FINDING A WAY
So what does it take for a team of 20 to pull off such a massive high-tech project? “We had expertise in the field, which allows us to effectively tackle all the challenges that are inevitable with a project of this scale, and we also brought the right partners on board to deliver,” Simionescu says. “Our background in the video game industry, expertise in visual effects and hub of in-house creatives—in other words, our multidisciplinary talent—is what enabled us to push this project further. And collaboration is key to developing this type of project.”
About 50 people were involved in the year-and-a-half-long project. As executive producers, Float4 handled program strategy, content creation and technology infrastructure design. (The company has invested heavily in the development of its proprietary RealMotion platform, which has become the engine powering many of its projects for nearly a decade.) Float4 partnered with XYZ Cultural Technology to deliver the technological solution, and FLY and Gridspace to support the content. Other collaborators included Dubai-based RDK and Montreal-based LUZ Studio, Pixcom, La Majeure, Christie Digital and Freeworm Productions for everything from lighting design to soundtrack production.
While there’s no other single Float4 project that combines every element that can be found in City-Walk, the firm definitely drew upon a myriad of different aspects that they’ve done in the past. “Overall, it’s a very unique project that is hard to compare to anything else,” Simionescu says.
“We were tangential to the physical design of the space with this digital experience,” he continues. “The canvas and the audience were two of the main elements we looked at to draw inspiration from. Being sensitive to the culture was also a very important element, which did not constrain our creativity, but simply brought a different perspective.”
For instance, take the two content pieces showcased on the large screens during the Place des Lumières water show: “Future Now” is very much influenced by the vision of Dubai and its continuous evolution towards defining what a city of the future looks like. “Voyage into sound” echoes the importance of music in the local culture and how it has been used to tell stories over centuries as it transcends time.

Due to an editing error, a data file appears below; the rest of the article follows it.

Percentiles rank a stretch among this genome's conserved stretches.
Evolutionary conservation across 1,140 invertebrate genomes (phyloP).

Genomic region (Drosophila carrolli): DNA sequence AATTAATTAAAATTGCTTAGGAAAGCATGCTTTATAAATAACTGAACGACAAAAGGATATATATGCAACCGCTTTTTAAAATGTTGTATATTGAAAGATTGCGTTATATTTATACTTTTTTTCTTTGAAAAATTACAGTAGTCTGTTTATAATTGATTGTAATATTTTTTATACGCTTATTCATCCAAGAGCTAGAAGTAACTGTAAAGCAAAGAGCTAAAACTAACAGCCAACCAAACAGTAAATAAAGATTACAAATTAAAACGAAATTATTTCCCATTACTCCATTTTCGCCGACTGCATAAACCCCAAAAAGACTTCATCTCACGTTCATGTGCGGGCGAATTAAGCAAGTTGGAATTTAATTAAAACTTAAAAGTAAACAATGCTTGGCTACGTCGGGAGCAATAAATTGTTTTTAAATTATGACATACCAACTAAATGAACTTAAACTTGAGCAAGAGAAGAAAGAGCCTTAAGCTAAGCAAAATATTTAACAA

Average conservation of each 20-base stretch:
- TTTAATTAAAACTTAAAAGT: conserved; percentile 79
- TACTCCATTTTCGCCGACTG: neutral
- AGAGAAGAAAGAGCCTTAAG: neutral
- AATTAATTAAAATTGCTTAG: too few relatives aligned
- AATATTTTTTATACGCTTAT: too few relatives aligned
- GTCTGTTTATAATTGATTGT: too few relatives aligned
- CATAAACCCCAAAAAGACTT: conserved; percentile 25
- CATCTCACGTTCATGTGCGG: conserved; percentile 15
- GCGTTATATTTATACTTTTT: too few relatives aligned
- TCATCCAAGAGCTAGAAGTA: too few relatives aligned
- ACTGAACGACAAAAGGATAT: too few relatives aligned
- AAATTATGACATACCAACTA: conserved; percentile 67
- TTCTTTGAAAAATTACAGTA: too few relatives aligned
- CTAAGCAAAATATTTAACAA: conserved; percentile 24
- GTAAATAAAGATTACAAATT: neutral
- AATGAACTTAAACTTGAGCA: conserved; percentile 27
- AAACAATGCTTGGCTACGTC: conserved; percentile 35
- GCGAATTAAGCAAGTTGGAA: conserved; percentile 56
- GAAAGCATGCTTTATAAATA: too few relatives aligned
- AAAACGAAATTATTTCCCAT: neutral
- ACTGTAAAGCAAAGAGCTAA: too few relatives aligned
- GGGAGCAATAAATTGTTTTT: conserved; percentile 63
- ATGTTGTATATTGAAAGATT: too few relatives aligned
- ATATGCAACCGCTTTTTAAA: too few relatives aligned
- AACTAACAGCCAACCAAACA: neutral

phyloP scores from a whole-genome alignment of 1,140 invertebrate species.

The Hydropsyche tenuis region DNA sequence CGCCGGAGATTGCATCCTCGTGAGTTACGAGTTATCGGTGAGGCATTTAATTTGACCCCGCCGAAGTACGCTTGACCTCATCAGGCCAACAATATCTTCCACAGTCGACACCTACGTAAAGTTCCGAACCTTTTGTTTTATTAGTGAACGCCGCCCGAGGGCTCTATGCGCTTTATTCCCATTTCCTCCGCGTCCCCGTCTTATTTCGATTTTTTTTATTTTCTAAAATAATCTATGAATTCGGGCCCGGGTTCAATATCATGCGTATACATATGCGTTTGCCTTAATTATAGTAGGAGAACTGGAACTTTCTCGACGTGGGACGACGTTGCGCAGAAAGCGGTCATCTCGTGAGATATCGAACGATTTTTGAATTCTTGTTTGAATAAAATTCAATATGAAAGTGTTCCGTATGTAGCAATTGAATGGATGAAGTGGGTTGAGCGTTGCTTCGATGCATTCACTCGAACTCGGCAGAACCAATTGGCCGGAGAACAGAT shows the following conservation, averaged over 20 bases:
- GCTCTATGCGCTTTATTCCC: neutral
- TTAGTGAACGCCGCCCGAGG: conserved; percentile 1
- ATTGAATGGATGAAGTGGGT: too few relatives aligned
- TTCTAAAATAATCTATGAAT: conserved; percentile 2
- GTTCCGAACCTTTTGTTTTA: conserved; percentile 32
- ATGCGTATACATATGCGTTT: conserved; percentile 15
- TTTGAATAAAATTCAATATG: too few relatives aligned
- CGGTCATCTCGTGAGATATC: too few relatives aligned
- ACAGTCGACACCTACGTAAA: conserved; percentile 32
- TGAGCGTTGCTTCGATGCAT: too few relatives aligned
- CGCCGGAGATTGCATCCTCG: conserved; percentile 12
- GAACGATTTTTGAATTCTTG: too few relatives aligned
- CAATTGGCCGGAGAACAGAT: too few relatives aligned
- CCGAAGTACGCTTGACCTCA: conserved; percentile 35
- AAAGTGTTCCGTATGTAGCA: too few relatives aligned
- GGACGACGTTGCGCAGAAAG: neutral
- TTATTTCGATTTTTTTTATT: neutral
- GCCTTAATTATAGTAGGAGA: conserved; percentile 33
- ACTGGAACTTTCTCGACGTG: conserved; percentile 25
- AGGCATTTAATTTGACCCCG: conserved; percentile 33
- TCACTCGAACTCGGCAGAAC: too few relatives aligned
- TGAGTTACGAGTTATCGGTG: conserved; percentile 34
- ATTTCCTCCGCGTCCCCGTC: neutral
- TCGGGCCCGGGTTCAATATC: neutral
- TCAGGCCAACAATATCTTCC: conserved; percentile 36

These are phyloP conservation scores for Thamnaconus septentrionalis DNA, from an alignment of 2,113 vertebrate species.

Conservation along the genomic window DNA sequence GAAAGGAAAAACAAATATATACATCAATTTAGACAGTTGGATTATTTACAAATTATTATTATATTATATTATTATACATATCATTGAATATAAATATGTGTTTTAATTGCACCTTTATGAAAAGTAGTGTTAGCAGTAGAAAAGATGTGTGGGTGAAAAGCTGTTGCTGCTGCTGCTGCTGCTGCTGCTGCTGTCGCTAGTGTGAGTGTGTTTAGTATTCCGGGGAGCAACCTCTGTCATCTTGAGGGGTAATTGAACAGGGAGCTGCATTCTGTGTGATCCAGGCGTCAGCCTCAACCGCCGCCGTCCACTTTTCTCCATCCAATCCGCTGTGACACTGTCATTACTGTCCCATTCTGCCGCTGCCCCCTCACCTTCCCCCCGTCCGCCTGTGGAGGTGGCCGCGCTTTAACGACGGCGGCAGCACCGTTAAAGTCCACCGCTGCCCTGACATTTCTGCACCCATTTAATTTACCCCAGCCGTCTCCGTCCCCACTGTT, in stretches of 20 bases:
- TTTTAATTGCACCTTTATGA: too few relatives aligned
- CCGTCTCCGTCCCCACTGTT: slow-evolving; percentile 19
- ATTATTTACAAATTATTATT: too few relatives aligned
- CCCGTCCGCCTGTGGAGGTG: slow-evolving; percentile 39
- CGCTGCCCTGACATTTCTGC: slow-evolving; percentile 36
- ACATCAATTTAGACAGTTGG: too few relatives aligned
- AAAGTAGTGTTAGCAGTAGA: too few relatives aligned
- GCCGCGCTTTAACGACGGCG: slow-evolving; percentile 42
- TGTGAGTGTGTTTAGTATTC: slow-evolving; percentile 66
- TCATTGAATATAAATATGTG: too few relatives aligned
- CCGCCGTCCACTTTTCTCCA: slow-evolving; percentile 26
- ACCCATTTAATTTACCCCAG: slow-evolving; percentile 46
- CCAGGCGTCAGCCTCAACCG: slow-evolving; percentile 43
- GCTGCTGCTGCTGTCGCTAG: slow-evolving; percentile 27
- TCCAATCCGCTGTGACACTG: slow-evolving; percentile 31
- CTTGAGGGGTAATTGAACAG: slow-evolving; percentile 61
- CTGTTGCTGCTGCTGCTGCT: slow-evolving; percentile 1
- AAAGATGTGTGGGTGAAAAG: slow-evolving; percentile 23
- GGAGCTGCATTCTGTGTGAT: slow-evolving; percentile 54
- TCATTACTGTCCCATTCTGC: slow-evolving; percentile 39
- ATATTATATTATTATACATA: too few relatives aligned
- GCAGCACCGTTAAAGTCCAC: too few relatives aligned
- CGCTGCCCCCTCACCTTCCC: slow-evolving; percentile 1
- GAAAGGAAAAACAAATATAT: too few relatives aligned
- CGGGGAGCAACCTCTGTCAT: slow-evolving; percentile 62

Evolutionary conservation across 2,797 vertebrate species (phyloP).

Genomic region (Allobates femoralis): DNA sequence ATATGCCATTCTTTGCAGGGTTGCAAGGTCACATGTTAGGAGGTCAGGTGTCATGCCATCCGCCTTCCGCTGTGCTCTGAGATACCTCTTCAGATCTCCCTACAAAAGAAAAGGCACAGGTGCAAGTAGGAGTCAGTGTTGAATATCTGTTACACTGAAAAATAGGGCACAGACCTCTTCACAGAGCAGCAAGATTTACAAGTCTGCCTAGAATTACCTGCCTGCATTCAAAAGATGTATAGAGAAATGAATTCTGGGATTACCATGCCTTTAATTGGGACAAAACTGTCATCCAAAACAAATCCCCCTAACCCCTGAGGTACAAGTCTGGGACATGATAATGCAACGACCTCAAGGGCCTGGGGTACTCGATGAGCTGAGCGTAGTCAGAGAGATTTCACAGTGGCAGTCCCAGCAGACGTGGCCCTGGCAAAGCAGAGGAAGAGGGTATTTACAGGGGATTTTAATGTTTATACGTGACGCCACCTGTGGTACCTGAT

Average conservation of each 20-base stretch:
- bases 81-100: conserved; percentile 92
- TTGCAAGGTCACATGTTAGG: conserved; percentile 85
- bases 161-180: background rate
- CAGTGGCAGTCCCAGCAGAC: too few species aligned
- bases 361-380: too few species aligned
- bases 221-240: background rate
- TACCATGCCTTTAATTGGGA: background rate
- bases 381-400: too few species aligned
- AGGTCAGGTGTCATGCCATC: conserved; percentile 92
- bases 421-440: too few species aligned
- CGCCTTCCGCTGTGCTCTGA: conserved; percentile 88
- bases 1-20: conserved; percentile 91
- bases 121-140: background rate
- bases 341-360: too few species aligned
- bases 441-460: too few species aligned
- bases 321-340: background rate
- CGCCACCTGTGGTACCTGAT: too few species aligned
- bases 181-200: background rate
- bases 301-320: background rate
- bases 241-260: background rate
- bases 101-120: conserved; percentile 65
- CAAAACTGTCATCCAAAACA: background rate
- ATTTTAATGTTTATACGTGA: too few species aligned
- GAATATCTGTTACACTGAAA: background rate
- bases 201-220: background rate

One of the biggest challenges from a content creation and production standpoint was the sheer size of the space and the multitude of platforms (LED, projection mapping, xf projection, custom LED ceiling, lighting, etc.). “With more than 100 million pixels across 30 different media supports, our production pipeline had to be streamlined beyond anything we had encountered until now,” Simionescu says. “The creative process was also a challenge by the sheer size of the space and the multitude of viewing points. It becomes very hard to convey an idea effectively when there are so many unique elements in play. Without the proper tools, it becomes a cognitive overload and you simply can’t process the information effectively in order to make good decisions. From a technical perspective, the amount of pixels that had to be processed required a performance criteria that is often delivered at the expense of flexibility, which in our case was not an option.”
It’s clear, however, that those obstacles did not stand in the way of stellar creative and technical execution. While Float4 can’t disclose exact numbers, they say the advertising revenue alone has provided a significant return on investment. “As the largest digital integration in the Middle East and quite possibly the world, CityWalk will become an attraction even by Dubai’s standards,” Simionescu says. “From the moment we launched the show, the place has been full every night. People go there, they walk there, and it’s now a destination in and of itself.”
Simionescu describes seeing the final version of the experience for the first time as “euphoria.” The public reaction was extremely positive, and people kept approaching the interactive design team to ask when the show would play again. “Seeing people taking pictures of it is always a great sign, and asking when they could see it again was an even better one to indicate how well received it is,” he says.
Simionescu adds that his favorite thing about the project is that there’s simply nothing else like it, even in a city like Dubai that has no shortage of eccentric projects. “The sum of all our efforts and our greatest achievement is to have contributed to a project that defines Dubai,” he says. “CityWalk presented a huge opportunity for us to work directly with the client in a place that is renown for its grandiose achievements.”